Legal scholars say Amy Coney Barrett’s judicial philosophy could settle legal stalemates and disagreements that have seen lower federal courts deliver a variety of rulings on gun rights.
Barrett’s adoption of what experts refer to as a “text, history and tradition” philosophy—which relies on the text and historic applications of the Second Amendment, rather than the applications of “balancing tests” of individual rights and government interest to determine whether or not a gun law is constitutional—could be revolutionary for Second Amendment cases.
“In practice, the Court’s adoption of the ‘text, history, and tradition’ test would mean a lot of previously settled circuit precedent gets unsettled,” Jacob D. Charles, executive director of Duke University’s Center for Firearms Law, told the Washington Free Beacon.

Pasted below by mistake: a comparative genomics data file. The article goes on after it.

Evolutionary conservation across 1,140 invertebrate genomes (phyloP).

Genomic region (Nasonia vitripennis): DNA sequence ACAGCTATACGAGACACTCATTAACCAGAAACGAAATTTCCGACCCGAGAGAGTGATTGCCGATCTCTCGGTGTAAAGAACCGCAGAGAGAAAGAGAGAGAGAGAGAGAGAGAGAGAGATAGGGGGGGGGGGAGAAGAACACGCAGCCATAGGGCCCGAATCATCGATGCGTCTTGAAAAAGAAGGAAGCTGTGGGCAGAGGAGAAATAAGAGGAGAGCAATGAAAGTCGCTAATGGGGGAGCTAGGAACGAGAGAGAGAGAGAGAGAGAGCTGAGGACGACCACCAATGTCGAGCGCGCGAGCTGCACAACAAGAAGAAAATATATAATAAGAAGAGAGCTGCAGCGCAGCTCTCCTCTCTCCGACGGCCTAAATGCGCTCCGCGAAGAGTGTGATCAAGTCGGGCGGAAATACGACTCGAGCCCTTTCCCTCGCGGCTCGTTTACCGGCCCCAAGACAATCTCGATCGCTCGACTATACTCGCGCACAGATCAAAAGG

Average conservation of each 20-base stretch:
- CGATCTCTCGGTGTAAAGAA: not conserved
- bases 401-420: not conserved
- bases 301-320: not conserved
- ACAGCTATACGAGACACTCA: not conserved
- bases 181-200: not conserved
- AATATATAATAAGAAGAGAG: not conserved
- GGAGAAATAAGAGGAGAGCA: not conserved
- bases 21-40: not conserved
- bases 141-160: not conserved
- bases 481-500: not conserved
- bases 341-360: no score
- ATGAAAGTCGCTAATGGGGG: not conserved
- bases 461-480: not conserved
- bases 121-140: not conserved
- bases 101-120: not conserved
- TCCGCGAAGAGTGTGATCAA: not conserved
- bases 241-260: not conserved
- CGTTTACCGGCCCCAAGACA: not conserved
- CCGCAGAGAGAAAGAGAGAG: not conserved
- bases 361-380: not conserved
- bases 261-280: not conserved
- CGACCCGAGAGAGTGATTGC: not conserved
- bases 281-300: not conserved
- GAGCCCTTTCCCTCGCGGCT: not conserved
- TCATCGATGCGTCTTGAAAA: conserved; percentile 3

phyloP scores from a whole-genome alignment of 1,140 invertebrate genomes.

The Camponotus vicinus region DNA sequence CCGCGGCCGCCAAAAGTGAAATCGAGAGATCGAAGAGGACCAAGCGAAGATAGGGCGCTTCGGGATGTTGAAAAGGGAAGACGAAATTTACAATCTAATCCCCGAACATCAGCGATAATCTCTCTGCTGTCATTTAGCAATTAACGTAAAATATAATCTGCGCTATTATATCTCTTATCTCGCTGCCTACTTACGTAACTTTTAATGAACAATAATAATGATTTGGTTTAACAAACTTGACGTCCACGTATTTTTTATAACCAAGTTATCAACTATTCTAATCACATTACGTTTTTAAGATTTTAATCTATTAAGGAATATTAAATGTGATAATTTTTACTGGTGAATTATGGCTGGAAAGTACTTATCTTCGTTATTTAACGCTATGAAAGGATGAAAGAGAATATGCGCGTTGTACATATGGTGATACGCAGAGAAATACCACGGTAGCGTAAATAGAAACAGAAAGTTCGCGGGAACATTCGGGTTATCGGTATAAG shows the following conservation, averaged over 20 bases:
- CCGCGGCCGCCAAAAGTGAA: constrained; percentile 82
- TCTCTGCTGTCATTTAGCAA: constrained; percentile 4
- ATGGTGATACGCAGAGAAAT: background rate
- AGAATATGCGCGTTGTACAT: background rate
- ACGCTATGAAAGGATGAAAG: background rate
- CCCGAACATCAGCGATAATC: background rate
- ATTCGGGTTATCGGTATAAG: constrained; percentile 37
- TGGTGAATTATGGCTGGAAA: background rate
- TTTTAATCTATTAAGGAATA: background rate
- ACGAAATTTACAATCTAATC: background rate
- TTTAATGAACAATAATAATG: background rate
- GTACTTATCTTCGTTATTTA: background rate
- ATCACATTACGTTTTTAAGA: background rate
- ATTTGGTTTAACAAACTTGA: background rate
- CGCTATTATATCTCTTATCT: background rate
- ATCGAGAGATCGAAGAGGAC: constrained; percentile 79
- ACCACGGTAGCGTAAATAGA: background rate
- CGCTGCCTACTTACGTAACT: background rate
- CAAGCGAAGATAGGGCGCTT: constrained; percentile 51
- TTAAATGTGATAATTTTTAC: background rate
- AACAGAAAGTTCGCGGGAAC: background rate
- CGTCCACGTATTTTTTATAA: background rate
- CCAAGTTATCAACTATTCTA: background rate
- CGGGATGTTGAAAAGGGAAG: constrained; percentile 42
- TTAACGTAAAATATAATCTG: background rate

In 2019’s Kanter v. Barr, Barrett argued in a dissent that “all people have the right to keep and bear arms but that history and tradition support Congress’s power to strip certain groups of that right.” After studying founding-era documents, Barrett concluded that nonviolent felons should not be subject to the same gun restrictions that apply to violent criminals. Mark W. Smith, presidential scholar and senior fellow in law and public policy at the King’s College in New York City, told the Free Beacon the approach favored by Barrett is in stark contrast to the balancing tests lower courts have employed in the past.
“Balancing tests are favored by the liberal justices and left-leaning lower courts because they serve as an easy excuse for eliminating the right to possess and use firearms,” he said. “It allows liberal jurisdictions to invoke ‘public safety’ without any empirical support and to deny constitutional rights carte blanche. These balancing tests allow judges to pay lip service to the Second Amendment while eroding this most fundamental individual right.”